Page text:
Creating a Clutter-Free Life

I’m a hoarder. I’ll admit it.

I’m not all that sentimental, but when I believe that holding on to an item can save me some money down the road, I usually keep it. This means that when it comes time to clean up the rooms in my apartment, it’s a big hassle.

That’s why for 2012 I’ve decided that I’m taking the route of minimalism. After being inspired by the book Life Nomadic by Tynan, and reading blogs such as Zen Habits, I’ve come to realize that the way I’ve been living doesn’t mesh with my future goals. I want to travel, and I want to be less materialistic.

I’ve already packed up tons of my stuff, ready to be given away to the local Goodwill. My apartment—and subsequently my life—already feels lighter and freer.

Pulling the Trigger

It’s hard to give away stuff that you’re used to seeing all the time, or even stuff that you hardly see but paid a lot for. When you paid $60 for a dress, but it’s no longer in style, it’s difficult to let go. However, this could be the perfect time to reevaluate your purchasing habits.

This process of giving unwanted items away makes you think long and hard about future purchases. Will I ever buy a $60 dress again for just one night of wear only to have it go out of style in the next couple of years? Nope. Lesson learned. I can dust my hands off now because I’ve had a good learning experience. It definitely takes reflection and going through your items to be able to consciously decide if a purchase was worthy or not.

Taming the Materialism

I’m sure most of us find ourselves lusting after things on a daily basis. If you shop online and buy on impulse without a particular purchase in mind, you’re probably well aware of this phenomenon.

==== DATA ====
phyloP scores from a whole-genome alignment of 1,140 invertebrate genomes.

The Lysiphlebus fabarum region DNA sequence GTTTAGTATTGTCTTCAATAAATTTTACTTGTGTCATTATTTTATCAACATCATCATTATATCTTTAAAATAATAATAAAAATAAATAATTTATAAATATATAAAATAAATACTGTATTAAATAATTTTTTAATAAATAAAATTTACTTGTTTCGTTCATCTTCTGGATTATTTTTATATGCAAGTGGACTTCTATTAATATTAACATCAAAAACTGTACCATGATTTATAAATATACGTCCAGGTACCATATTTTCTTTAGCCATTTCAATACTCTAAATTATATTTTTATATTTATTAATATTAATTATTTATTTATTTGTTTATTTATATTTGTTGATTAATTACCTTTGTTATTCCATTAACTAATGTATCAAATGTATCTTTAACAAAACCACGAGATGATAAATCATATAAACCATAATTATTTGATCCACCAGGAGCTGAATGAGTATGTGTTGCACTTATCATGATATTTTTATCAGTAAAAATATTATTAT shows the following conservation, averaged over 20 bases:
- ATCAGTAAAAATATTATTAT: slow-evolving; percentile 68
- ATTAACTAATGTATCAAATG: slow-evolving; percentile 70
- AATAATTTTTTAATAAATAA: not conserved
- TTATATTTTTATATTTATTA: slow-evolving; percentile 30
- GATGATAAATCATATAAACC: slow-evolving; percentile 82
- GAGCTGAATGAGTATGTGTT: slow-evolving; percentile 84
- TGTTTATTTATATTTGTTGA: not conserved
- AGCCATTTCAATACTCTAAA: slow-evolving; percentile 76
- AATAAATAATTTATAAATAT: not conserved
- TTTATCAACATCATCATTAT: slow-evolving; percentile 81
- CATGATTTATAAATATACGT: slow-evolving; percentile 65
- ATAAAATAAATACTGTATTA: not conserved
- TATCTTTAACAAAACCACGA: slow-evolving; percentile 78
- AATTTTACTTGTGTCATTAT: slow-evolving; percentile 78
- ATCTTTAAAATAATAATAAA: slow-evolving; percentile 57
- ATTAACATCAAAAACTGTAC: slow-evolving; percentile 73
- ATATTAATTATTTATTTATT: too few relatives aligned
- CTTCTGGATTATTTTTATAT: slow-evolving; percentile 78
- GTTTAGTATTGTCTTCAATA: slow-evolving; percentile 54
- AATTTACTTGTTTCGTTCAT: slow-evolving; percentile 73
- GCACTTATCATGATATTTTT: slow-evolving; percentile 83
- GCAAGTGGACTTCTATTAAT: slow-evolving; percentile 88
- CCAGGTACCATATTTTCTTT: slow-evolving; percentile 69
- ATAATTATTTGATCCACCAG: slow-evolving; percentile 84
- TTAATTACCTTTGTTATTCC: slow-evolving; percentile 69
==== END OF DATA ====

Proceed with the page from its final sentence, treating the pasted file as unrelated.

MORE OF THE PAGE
As I went through my large pile of stuff to try and give away all of my unnecessary possessions, I found myself wondering why I held on to all of these items throughout the years. Each unnecessary piece required my attention at some point during the day. I might move a piece of broken or undesirable jewelry out of the way to get to a piece that I wear often, or I would move a hanger with a piece of clothing that I never wear just so I could get to my favorite jacket. These little bits of effort all add up, and I’ve even lugged this unwanted and unused stuff around as I moved from my dorm to home to my new dorm to my current apartment.

I like this new way of living because life is simpler when you have fewer choices about what to wear that day, which pen to use, or even just walk around your living room without tripping over anything.

If people can live out of a backpack for months on end, I’m sure I can go without 10 extra towels. Case in point.


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